Take the 2-minute tour ×
Stack Overflow is a question and answer site for professional and enthusiast programmers. It's 100% free, no registration required.

I have a weird problem where after setting nocheck on a foreign constraint and re-enabling it,

I am getting a same out-dated execution plan that was used with nocheck on.

Why would SQL server generate an execution plan as if foreign constraint FKBtoA is disabled even after adding the check again with following statement?

alter table B check constraint FKBtoA


[UPDATE1]
So far dropping foreign constraint and readding it worked.

alter table B drop constraint FKBtoA
alter table B add constraint FKBtoA foreign key (AID) references A(ID)

But for really big tables, this seems like an overkill - Is there a better way?

[ANSWER]

I had to add WITH CHECK in alter statement like following to get the old execution plan

alter table B WITH CHECK add constraint FKBtoA foreign key (AID) references A(ID)


Here is a full SQL statement

create table A ( ID int identity primary key )
create table B ( 
	ID int identity primary key,
	AID int not null constraint FKBtoA references A (ID)
)

select	*
from	B
where	exists (select 1 from A where A.ID = B.AID)

alter table B nocheck constraint FKBtoA
GO
select	*
from	B
where	exists (select 1 from A where A.ID = B.AID)

alter table B check constraint FKBtoA
GO
select	*
from	B
where	exists (select 1 from A where A.ID = B.AID)


Here is the screenshot of execution plans per each SELECT statement

Before disabling foreign key constraint
alt text

After disabling foreign key constraint
alt text

After re-enabling foreign key constraint
alt text

share|improve this question

3 Answers 3

up vote 7 down vote accepted

Most likely your constraint is enabled but not trusted, so there can be orphan rows in your child table. Read this great post by Hugo Kornelis:Can you trust your constraints?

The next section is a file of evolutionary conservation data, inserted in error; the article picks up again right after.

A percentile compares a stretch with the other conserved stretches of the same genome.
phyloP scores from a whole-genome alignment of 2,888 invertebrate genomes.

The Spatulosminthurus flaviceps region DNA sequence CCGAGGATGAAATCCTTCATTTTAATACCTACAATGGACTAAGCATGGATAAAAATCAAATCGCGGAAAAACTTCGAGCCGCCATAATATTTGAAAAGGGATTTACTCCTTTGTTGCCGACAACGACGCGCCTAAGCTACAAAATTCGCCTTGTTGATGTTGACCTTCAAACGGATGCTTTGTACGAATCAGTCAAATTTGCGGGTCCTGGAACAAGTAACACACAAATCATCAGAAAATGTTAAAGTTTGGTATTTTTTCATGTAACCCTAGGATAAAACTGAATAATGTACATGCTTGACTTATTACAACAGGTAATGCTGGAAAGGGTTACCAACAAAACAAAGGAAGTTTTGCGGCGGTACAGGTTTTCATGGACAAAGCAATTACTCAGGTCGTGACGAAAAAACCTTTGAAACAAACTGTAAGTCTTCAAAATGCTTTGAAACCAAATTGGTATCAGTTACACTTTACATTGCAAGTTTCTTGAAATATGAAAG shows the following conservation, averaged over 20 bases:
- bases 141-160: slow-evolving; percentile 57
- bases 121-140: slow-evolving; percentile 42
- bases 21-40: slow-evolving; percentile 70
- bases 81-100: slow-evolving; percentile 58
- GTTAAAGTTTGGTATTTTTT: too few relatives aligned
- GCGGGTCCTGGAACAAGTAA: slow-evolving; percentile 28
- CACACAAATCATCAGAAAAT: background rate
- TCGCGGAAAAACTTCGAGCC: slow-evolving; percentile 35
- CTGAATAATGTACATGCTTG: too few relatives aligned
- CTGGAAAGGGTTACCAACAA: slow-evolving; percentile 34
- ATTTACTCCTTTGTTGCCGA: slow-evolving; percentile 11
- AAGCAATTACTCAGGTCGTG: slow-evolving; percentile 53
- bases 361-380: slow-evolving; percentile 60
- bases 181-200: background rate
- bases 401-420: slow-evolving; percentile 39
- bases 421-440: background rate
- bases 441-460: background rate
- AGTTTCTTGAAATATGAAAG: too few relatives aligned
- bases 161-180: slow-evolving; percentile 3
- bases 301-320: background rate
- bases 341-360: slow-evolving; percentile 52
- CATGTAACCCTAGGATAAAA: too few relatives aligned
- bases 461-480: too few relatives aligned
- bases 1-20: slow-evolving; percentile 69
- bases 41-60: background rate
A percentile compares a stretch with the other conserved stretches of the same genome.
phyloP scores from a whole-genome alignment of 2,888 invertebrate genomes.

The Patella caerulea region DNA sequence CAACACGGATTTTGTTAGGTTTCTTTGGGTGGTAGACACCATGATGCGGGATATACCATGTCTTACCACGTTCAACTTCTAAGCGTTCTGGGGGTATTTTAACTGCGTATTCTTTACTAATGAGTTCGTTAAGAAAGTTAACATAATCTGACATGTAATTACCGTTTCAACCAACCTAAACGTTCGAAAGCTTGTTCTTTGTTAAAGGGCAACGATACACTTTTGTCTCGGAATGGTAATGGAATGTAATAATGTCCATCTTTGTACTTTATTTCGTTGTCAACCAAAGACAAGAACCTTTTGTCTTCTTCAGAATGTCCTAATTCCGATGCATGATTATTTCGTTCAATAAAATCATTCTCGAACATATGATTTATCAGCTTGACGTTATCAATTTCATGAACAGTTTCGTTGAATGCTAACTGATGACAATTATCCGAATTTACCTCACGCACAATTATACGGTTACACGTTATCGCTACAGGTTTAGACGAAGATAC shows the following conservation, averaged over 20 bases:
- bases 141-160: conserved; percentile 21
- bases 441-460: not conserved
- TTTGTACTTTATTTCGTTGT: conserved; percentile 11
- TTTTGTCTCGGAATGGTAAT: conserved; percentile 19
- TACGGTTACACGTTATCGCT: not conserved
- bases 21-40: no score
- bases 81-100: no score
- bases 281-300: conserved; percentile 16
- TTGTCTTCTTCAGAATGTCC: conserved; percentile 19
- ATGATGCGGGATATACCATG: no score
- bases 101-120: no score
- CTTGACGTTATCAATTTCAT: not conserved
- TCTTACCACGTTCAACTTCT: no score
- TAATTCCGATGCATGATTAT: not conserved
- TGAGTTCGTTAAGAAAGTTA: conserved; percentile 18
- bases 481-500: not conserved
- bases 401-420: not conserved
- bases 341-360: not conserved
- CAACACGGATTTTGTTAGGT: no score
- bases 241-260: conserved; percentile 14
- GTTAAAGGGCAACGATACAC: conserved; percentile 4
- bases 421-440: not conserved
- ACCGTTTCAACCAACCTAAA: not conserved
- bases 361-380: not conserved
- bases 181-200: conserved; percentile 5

share|improve this answer
    
Ah, ha! it was "with check" clause that I needed to add in "alter table B add constraint" so it had to be "alter table B WITH CHECK add constraint ..."! And "sys.check_constraints.is_not_trusted" was set to 1 when I altered constrainted with NOCHECK... –  Sung Jul 4 '09 at 20:24
    
+1 for "This answer is helpful". i did not know of any such thing as untrusted constraints. –  Ian Boyd Jul 4 '09 at 20:30
    
Here's a good article on the topic - explainextended.com/2009/10/15/… –  EBarr Apr 1 '12 at 20:34

There doesn't seem to be any data in those tables, judging from both the scripts you posted and from the width of the connectors in the plan. Analyzing query plans on empty tables is largely irrelevant: at one single page read, the optimizer will almost certainly choose a full scan.

I assume you're doing this as some sort of experiment, in real world you should join those tables not use inner EXIST.

share|improve this answer
    
Execution plan stayed the same whether the table has any data or not in my case... –  Sung Jul 4 '09 at 20:24
    
Remus, if the FK constraint is trusted, the optimizer will eliminate a lookup to the parent table, because there always is a parent row. –  A-K Jul 4 '09 at 20:58
    
right, my answer doesn't really address the OP question, while Alex's answer hits the nail on the head. My general point remains, that plans on empty tables are often completely different from the actual plan used on a populated table. Or in other words, here is a good answer to a different question nobody asked ;) –  Remus Rusanu Jul 4 '09 at 21:11
    
@Remus: It was an experiment for some existing much bigger stored procedures I had to update and the SQL code I posted was just a small sample of what was actually happening. Let me play around if having data in tables does change execution plan or not. Thank you for the a way for me to look a different way to approach my problem. Thanks. –  Sung Jul 5 '09 at 16:24

Personally I do not know, but I know how to rebuild statistics...

share|improve this answer

Your Answer

 
discard

By posting your answer, you agree to the privacy policy and terms of service.

Not the answer you're looking for? Browse other questions tagged or ask your own question.